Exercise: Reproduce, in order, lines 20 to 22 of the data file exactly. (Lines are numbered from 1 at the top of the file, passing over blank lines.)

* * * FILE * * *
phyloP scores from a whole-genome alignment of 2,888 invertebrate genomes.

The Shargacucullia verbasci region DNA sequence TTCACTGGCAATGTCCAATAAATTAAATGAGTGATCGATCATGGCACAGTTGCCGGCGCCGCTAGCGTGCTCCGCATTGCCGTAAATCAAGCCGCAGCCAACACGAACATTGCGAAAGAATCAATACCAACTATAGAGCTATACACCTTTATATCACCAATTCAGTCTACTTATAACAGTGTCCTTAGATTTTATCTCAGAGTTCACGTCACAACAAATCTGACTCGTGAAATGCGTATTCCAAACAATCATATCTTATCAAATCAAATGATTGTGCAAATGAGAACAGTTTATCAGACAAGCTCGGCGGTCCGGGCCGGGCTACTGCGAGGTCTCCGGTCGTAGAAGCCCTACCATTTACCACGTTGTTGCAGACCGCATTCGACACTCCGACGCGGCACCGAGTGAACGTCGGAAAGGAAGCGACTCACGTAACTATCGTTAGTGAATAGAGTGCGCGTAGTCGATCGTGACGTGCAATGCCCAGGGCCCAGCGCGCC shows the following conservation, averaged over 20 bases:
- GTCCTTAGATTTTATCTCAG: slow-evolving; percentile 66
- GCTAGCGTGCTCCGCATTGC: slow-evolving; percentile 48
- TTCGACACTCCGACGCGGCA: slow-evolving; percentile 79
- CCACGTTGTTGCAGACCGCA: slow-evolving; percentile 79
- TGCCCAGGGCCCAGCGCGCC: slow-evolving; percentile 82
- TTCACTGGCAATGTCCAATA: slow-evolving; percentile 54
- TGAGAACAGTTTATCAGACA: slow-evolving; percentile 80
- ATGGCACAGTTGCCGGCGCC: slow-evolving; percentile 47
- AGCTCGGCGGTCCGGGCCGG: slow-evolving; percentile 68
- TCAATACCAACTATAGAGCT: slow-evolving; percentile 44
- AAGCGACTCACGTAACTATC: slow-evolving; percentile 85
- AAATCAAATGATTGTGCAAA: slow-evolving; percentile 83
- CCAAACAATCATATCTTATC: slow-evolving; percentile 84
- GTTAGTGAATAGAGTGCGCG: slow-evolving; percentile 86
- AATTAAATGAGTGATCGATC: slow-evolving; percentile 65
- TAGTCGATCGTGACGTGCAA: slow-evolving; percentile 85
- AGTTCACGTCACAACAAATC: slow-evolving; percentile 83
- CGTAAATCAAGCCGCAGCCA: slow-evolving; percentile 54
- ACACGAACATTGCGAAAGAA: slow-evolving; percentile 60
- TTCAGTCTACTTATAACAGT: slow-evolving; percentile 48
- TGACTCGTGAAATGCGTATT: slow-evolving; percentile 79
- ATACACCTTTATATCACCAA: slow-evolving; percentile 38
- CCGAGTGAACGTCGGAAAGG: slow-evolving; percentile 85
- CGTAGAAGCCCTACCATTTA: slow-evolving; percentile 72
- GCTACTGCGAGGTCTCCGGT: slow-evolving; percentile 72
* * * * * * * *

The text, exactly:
- CGTAAATCAAGCCGCAGCCA: slow-evolving; percentile 54
- ACACGAACATTGCGAAAGAA: slow-evolving; percentile 60
- TTCAGTCTACTTATAACAGT: slow-evolving; percentile 48